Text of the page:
TENET is not the film you want it to be

Daniel Whyte IV
6 min readOct 6, 2020


It was gonna happen sooner or later. I took the dive and went to see TENET, the most anticipated and talked-about movie of this long decade known as 2020. And for a year which seems to be excessively fraught with crisis and existential tragedy, there doesn’t seem to be a more prescient film that one could want to see. Perhaps a better word would be “experience,” for that is what it’s like to watch TENET, or any Nolan film. You can’t merely watch it, you must experience it. Or, as a scientist tells John David Washington’s character in the beginning of the film, “Don’t try to understand it. Feel it.”

TENET left me with a pounding headache and a hundred questions. The headache — and here lies my one qualm — I suspect came about because the film was ridiculously loud. I mean LOUD. The explosions, the soundtrack, the crashes, the guns firing: my ears got no rest from start to finish.

Unfortunately, the only thing that wasn’t loud was the dialogue. Spoken lines were trapped underneath the surrounding noise and sometimes completely indiscernible. When TENET’s available on streaming, I’ll definitely give it another go just to watch with captions turned on.

That aside, the film was wonderfully confusing and conceptually heavy. Which, as a sucker for time travel stories, is what I wanted and expected from a Nolan film. And “time travel” is a very basic term for the concepts the film tackles.

Anyway, here are some thoughts.

“The Protagonist”

John David Washington as “the Protagonist” (Screenshot)

I’ve seen criticism of the film as lacking because the main character who is quite literally known as “the protagonist” has a very slim backstory and little known motivation beyond “I’m a good guy so I must stop the bad guy.” Incidentally, the film doesn’t have the problem that many superhero films have: an under-developed antagonist. By the end of TENET, we know far more about the antagonist Andrei Sator’s life, backstory, and motivations than we do about either the Protagonist or his sidekick, Neil, played enjoyably by Robert Pattinson. We know almost just as much about the pathos-laden supporting character, Kat (Elizabeth Debicki).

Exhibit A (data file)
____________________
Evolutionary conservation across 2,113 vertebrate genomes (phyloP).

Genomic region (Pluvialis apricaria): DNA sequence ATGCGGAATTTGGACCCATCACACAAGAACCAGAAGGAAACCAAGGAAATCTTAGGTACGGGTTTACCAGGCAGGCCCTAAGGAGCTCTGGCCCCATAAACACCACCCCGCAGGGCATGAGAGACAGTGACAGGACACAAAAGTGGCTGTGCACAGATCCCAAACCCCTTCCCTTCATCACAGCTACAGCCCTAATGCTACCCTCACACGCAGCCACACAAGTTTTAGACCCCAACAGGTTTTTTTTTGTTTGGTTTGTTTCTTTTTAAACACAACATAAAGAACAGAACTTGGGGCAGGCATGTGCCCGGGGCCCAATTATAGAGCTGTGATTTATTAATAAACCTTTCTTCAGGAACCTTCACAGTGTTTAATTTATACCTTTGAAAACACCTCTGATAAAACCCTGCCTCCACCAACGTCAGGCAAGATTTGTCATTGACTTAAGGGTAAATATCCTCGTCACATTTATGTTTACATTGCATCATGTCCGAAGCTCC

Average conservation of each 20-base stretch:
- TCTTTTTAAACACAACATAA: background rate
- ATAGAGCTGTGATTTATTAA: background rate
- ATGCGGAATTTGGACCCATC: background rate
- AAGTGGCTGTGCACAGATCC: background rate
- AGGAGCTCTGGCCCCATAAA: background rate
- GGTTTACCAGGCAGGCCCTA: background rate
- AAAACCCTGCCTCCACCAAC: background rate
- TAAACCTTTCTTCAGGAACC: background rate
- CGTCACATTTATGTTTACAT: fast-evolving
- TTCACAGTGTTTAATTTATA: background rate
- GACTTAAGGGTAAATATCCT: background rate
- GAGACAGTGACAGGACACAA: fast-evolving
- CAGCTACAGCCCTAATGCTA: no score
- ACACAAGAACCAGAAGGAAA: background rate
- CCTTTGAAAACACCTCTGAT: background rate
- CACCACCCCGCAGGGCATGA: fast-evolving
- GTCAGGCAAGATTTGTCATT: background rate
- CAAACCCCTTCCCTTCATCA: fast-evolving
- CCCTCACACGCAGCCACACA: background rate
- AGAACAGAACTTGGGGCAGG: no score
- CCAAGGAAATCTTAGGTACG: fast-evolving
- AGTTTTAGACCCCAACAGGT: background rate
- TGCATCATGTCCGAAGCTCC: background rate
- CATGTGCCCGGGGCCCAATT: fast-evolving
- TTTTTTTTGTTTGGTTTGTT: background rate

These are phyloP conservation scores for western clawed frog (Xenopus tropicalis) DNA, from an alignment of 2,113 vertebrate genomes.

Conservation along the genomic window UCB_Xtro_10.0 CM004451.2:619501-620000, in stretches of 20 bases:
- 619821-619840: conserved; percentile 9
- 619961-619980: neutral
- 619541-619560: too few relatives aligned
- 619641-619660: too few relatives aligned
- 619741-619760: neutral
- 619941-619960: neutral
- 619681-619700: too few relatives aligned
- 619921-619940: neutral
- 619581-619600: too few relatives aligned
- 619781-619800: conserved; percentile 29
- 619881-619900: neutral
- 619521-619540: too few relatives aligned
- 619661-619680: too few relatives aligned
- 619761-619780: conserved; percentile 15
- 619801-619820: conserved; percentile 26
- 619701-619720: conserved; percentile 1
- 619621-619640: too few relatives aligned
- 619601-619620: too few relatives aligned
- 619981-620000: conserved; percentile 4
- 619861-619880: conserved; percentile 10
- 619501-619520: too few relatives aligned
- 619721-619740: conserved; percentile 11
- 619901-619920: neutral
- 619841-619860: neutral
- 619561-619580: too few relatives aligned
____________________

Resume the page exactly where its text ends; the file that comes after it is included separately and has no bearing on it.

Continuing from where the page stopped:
I guess, for some, this would be a Very Big Problem — a reason to dislike the film, a reason I’d take issue with if this were another story. But TENET isn’t the story we want it to be. The enigma of “the protagonist” works so well because the film is more about the concepts it explores than it is about an individual’s personal story. You might realize, by the end of the film, that the antagonist isn’t anti the protagonist per se. The Protagonist just gets in the antagonist’s way.


The antagonist isn’t really the antagonist at all — but an ally of the story’s real antagonists: our descendants who are trying to destroy us before we ruin the world for them.

“You aren’t shooting the bullet; you’re catching it”

The Protagonist touches a bullet hole in a pane of glass. Unshoot the bullet and the hole disappears.

The first trailer revealed that TENET would deal with the idea of “reversing the flow of time.” Inversion. In Nolan’s world, this begins with objects operating in the opposite way we think they should. Like guns “catching” bullets instead of shooting them. (But of course the bullets would have to be shot first, right? Uh, stick a pin in that.) Or characters catching things instead of dropping them. (But of course they’d have to drop it first, right? Like I said, stick a pin in it.)